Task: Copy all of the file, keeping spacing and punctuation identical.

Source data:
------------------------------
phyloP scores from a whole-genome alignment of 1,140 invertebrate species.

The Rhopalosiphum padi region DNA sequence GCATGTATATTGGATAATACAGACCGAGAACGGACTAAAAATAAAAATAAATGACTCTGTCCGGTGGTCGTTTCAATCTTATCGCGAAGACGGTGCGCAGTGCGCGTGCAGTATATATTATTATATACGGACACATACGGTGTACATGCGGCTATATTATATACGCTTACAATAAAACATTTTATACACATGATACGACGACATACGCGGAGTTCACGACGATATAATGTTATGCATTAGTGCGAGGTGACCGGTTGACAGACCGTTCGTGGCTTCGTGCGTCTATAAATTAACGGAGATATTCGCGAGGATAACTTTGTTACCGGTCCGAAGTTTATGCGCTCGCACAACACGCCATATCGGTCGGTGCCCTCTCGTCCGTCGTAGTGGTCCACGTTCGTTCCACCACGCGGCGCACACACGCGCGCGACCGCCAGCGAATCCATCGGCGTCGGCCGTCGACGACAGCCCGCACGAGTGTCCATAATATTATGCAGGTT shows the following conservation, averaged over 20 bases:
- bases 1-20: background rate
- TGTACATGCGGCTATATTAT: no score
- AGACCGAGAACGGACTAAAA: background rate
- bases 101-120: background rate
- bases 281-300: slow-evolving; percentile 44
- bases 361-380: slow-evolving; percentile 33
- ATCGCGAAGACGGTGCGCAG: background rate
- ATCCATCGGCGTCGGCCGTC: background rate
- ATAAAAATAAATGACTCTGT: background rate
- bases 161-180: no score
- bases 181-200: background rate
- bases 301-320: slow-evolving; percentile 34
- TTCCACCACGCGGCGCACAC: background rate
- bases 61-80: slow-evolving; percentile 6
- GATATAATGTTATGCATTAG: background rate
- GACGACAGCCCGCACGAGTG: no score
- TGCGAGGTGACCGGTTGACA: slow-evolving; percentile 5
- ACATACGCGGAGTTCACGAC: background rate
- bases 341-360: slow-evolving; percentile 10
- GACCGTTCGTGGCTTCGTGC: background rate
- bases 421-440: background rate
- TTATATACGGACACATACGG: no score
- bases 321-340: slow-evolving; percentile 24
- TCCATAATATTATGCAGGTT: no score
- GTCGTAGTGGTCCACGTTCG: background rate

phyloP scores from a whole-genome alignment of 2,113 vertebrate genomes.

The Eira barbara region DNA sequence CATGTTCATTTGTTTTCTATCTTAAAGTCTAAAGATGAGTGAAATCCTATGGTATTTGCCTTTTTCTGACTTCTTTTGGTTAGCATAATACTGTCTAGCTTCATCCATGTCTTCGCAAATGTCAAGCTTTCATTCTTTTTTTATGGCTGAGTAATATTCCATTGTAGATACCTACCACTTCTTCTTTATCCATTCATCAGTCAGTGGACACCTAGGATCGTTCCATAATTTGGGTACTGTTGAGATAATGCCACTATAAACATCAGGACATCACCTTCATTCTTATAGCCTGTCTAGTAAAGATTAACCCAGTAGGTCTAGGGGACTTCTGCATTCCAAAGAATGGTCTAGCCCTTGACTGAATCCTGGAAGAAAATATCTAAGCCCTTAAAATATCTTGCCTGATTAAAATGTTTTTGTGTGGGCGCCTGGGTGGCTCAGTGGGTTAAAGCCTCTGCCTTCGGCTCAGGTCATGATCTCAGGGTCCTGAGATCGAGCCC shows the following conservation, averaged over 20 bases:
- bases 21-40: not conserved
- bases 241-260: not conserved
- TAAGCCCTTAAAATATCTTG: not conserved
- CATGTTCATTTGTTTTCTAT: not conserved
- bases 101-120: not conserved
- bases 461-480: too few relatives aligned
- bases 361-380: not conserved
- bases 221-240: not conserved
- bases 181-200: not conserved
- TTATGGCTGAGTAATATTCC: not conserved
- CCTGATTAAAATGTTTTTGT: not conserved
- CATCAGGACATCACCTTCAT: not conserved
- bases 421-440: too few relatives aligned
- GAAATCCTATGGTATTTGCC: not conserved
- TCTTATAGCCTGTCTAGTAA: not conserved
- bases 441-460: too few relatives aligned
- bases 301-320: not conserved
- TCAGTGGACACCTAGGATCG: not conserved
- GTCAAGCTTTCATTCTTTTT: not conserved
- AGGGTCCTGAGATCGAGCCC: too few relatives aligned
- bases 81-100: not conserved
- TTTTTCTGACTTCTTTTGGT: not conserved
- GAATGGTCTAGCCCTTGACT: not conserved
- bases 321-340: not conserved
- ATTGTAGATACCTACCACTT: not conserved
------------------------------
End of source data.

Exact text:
phyloP scores from a whole-genome alignment of 1,140 invertebrate species.

The Rhopalosiphum padi region DNA sequence GCATGTATATTGGATAATACAGACCGAGAACGGACTAAAAATAAAAATAAATGACTCTGTCCGGTGGTCGTTTCAATCTTATCGCGAAGACGGTGCGCAGTGCGCGTGCAGTATATATTATTATATACGGACACATACGGTGTACATGCGGCTATATTATATACGCTTACAATAAAACATTTTATACACATGATACGACGACATACGCGGAGTTCACGACGATATAATGTTATGCATTAGTGCGAGGTGACCGGTTGACAGACCGTTCGTGGCTTCGTGCGTCTATAAATTAACGGAGATATTCGCGAGGATAACTTTGTTACCGGTCCGAAGTTTATGCGCTCGCACAACACGCCATATCGGTCGGTGCCCTCTCGTCCGTCGTAGTGGTCCACGTTCGTTCCACCACGCGGCGCACACACGCGCGCGACCGCCAGCGAATCCATCGGCGTCGGCCGTCGACGACAGCCCGCACGAGTGTCCATAATATTATGCAGGTT shows the following conservation, averaged over 20 bases:
- bases 1-20: background rate
- TGTACATGCGGCTATATTAT: no score
- AGACCGAGAACGGACTAAAA: background rate
- bases 101-120: background rate
- bases 281-300: slow-evolving; percentile 44
- bases 361-380: slow-evolving; percentile 33
- ATCGCGAAGACGGTGCGCAG: background rate
- ATCCATCGGCGTCGGCCGTC: background rate
- ATAAAAATAAATGACTCTGT: background rate
- bases 161-180: no score
- bases 181-200: background rate
- bases 301-320: slow-evolving; percentile 34
- TTCCACCACGCGGCGCACAC: background rate
- bases 61-80: slow-evolving; percentile 6
- GATATAATGTTATGCATTAG: background rate
- GACGACAGCCCGCACGAGTG: no score
- TGCGAGGTGACCGGTTGACA: slow-evolving; percentile 5
- ACATACGCGGAGTTCACGAC: background rate
- bases 341-360: slow-evolving; percentile 10
- GACCGTTCGTGGCTTCGTGC: background rate
- bases 421-440: background rate
- TTATATACGGACACATACGG: no score
- bases 321-340: slow-evolving; percentile 24
- TCCATAATATTATGCAGGTT: no score
- GTCGTAGTGGTCCACGTTCG: background rate

phyloP scores from a whole-genome alignment of 2,113 vertebrate genomes.

The Eira barbara region DNA sequence CATGTTCATTTGTTTTCTATCTTAAAGTCTAAAGATGAGTGAAATCCTATGGTATTTGCCTTTTTCTGACTTCTTTTGGTTAGCATAATACTGTCTAGCTTCATCCATGTCTTCGCAAATGTCAAGCTTTCATTCTTTTTTTATGGCTGAGTAATATTCCATTGTAGATACCTACCACTTCTTCTTTATCCATTCATCAGTCAGTGGACACCTAGGATCGTTCCATAATTTGGGTACTGTTGAGATAATGCCACTATAAACATCAGGACATCACCTTCATTCTTATAGCCTGTCTAGTAAAGATTAACCCAGTAGGTCTAGGGGACTTCTGCATTCCAAAGAATGGTCTAGCCCTTGACTGAATCCTGGAAGAAAATATCTAAGCCCTTAAAATATCTTGCCTGATTAAAATGTTTTTGTGTGGGCGCCTGGGTGGCTCAGTGGGTTAAAGCCTCTGCCTTCGGCTCAGGTCATGATCTCAGGGTCCTGAGATCGAGCCC shows the following conservation, averaged over 20 bases:
- bases 21-40: not conserved
- bases 241-260: not conserved
- TAAGCCCTTAAAATATCTTG: not conserved
- CATGTTCATTTGTTTTCTAT: not conserved
- bases 101-120: not conserved
- bases 461-480: too few relatives aligned
- bases 361-380: not conserved
- bases 221-240: not conserved
- bases 181-200: not conserved
- TTATGGCTGAGTAATATTCC: not conserved
- CCTGATTAAAATGTTTTTGT: not conserved
- CATCAGGACATCACCTTCAT: not conserved
- bases 421-440: too few relatives aligned
- GAAATCCTATGGTATTTGCC: not conserved
- TCTTATAGCCTGTCTAGTAA: not conserved
- bases 441-460: too few relatives aligned
- bases 301-320: not conserved
- TCAGTGGACACCTAGGATCG: not conserved
- GTCAAGCTTTCATTCTTTTT: not conserved
- AGGGTCCTGAGATCGAGCCC: too few relatives aligned
- bases 81-100: not conserved
- TTTTTCTGACTTCTTTTGGT: not conserved
- GAATGGTCTAGCCCTTGACT: not conserved
- bases 321-340: not conserved
- ATTGTAGATACCTACCACTT: not conserved